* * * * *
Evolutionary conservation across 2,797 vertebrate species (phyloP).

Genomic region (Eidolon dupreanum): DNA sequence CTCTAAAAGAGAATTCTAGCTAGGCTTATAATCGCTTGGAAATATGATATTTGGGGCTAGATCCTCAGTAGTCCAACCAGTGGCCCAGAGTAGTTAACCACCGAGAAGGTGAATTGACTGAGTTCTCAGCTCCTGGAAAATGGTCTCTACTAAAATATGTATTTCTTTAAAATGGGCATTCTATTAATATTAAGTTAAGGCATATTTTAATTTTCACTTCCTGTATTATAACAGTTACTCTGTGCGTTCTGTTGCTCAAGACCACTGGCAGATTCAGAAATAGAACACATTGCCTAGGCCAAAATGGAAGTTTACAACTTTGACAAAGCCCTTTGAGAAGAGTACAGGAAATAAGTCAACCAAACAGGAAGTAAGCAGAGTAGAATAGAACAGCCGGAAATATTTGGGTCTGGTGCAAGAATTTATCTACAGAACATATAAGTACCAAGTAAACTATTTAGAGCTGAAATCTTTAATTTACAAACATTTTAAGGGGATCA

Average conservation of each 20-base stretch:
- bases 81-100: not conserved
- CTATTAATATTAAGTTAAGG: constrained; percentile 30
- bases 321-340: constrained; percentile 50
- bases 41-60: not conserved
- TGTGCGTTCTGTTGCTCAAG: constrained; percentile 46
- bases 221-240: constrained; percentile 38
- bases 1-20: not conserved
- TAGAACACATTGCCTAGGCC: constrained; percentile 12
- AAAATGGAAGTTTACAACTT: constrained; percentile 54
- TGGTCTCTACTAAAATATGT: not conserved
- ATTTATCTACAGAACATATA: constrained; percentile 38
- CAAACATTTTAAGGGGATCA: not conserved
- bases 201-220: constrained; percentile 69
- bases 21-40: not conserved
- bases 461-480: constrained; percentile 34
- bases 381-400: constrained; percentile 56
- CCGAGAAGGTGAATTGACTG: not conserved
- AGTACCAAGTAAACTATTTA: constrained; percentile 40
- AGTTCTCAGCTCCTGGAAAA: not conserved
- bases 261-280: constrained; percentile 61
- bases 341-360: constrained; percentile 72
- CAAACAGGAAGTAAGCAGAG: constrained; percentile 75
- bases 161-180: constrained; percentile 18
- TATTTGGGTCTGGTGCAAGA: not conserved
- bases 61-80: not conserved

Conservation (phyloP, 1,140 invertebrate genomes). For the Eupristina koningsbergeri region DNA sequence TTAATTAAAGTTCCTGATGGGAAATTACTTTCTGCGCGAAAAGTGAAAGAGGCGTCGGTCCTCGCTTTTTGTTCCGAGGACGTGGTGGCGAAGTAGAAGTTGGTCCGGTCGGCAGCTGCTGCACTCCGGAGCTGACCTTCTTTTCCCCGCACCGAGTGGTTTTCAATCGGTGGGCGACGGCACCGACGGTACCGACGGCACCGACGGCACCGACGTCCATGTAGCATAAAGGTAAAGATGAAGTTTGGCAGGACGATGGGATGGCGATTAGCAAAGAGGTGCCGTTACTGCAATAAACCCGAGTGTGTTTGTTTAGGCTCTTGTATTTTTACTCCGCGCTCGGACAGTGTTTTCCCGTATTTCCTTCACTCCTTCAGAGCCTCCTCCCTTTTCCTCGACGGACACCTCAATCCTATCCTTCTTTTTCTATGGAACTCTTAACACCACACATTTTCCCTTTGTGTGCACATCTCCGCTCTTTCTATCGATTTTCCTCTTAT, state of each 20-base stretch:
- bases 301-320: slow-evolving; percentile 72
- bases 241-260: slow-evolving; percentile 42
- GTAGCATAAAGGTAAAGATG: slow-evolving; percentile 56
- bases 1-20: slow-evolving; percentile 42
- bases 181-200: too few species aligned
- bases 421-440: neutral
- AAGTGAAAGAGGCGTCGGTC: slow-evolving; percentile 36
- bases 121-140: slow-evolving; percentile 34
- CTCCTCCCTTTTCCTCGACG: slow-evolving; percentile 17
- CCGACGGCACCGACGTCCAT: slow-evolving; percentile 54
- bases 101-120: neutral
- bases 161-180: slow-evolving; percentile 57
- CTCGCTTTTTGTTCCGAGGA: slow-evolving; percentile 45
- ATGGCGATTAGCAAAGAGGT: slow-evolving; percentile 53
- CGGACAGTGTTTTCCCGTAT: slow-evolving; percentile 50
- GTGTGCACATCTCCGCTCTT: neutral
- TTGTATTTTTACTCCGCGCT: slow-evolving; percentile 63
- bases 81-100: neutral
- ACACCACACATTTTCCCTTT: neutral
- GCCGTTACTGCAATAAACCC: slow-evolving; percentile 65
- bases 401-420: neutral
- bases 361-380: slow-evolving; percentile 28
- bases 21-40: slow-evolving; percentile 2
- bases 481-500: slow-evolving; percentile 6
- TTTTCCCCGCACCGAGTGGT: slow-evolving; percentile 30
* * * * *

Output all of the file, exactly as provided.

Evolutionary conservation across 2,797 vertebrate species (phyloP).

Genomic region (Eidolon dupreanum): DNA sequence CTCTAAAAGAGAATTCTAGCTAGGCTTATAATCGCTTGGAAATATGATATTTGGGGCTAGATCCTCAGTAGTCCAACCAGTGGCCCAGAGTAGTTAACCACCGAGAAGGTGAATTGACTGAGTTCTCAGCTCCTGGAAAATGGTCTCTACTAAAATATGTATTTCTTTAAAATGGGCATTCTATTAATATTAAGTTAAGGCATATTTTAATTTTCACTTCCTGTATTATAACAGTTACTCTGTGCGTTCTGTTGCTCAAGACCACTGGCAGATTCAGAAATAGAACACATTGCCTAGGCCAAAATGGAAGTTTACAACTTTGACAAAGCCCTTTGAGAAGAGTACAGGAAATAAGTCAACCAAACAGGAAGTAAGCAGAGTAGAATAGAACAGCCGGAAATATTTGGGTCTGGTGCAAGAATTTATCTACAGAACATATAAGTACCAAGTAAACTATTTAGAGCTGAAATCTTTAATTTACAAACATTTTAAGGGGATCA

Average conservation of each 20-base stretch:
- bases 81-100: not conserved
- CTATTAATATTAAGTTAAGG: constrained; percentile 30
- bases 321-340: constrained; percentile 50
- bases 41-60: not conserved
- TGTGCGTTCTGTTGCTCAAG: constrained; percentile 46
- bases 221-240: constrained; percentile 38
- bases 1-20: not conserved
- TAGAACACATTGCCTAGGCC: constrained; percentile 12
- AAAATGGAAGTTTACAACTT: constrained; percentile 54
- TGGTCTCTACTAAAATATGT: not conserved
- ATTTATCTACAGAACATATA: constrained; percentile 38
- CAAACATTTTAAGGGGATCA: not conserved
- bases 201-220: constrained; percentile 69
- bases 21-40: not conserved
- bases 461-480: constrained; percentile 34
- bases 381-400: constrained; percentile 56
- CCGAGAAGGTGAATTGACTG: not conserved
- AGTACCAAGTAAACTATTTA: constrained; percentile 40
- AGTTCTCAGCTCCTGGAAAA: not conserved
- bases 261-280: constrained; percentile 61
- bases 341-360: constrained; percentile 72
- CAAACAGGAAGTAAGCAGAG: constrained; percentile 75
- bases 161-180: constrained; percentile 18
- TATTTGGGTCTGGTGCAAGA: not conserved
- bases 61-80: not conserved

Conservation (phyloP, 1,140 invertebrate genomes). For the Eupristina koningsbergeri region DNA sequence TTAATTAAAGTTCCTGATGGGAAATTACTTTCTGCGCGAAAAGTGAAAGAGGCGTCGGTCCTCGCTTTTTGTTCCGAGGACGTGGTGGCGAAGTAGAAGTTGGTCCGGTCGGCAGCTGCTGCACTCCGGAGCTGACCTTCTTTTCCCCGCACCGAGTGGTTTTCAATCGGTGGGCGACGGCACCGACGGTACCGACGGCACCGACGGCACCGACGTCCATGTAGCATAAAGGTAAAGATGAAGTTTGGCAGGACGATGGGATGGCGATTAGCAAAGAGGTGCCGTTACTGCAATAAACCCGAGTGTGTTTGTTTAGGCTCTTGTATTTTTACTCCGCGCTCGGACAGTGTTTTCCCGTATTTCCTTCACTCCTTCAGAGCCTCCTCCCTTTTCCTCGACGGACACCTCAATCCTATCCTTCTTTTTCTATGGAACTCTTAACACCACACATTTTCCCTTTGTGTGCACATCTCCGCTCTTTCTATCGATTTTCCTCTTAT, state of each 20-base stretch:
- bases 301-320: slow-evolving; percentile 72
- bases 241-260: slow-evolving; percentile 42
- GTAGCATAAAGGTAAAGATG: slow-evolving; percentile 56
- bases 1-20: slow-evolving; percentile 42
- bases 181-200: too few species aligned
- bases 421-440: neutral
- AAGTGAAAGAGGCGTCGGTC: slow-evolving; percentile 36
- bases 121-140: slow-evolving; percentile 34
- CTCCTCCCTTTTCCTCGACG: slow-evolving; percentile 17
- CCGACGGCACCGACGTCCAT: slow-evolving; percentile 54
- bases 101-120: neutral
- bases 161-180: slow-evolving; percentile 57
- CTCGCTTTTTGTTCCGAGGA: slow-evolving; percentile 45
- ATGGCGATTAGCAAAGAGGT: slow-evolving; percentile 53
- CGGACAGTGTTTTCCCGTAT: slow-evolving; percentile 50
- GTGTGCACATCTCCGCTCTT: neutral
- TTGTATTTTTACTCCGCGCT: slow-evolving; percentile 63
- bases 81-100: neutral
- ACACCACACATTTTCCCTTT: neutral
- GCCGTTACTGCAATAAACCC: slow-evolving; percentile 65
- bases 401-420: neutral
- bases 361-380: slow-evolving; percentile 28
- bases 21-40: slow-evolving; percentile 2
- bases 481-500: slow-evolving; percentile 6
- TTTTCCCCGCACCGAGTGGT: slow-evolving; percentile 30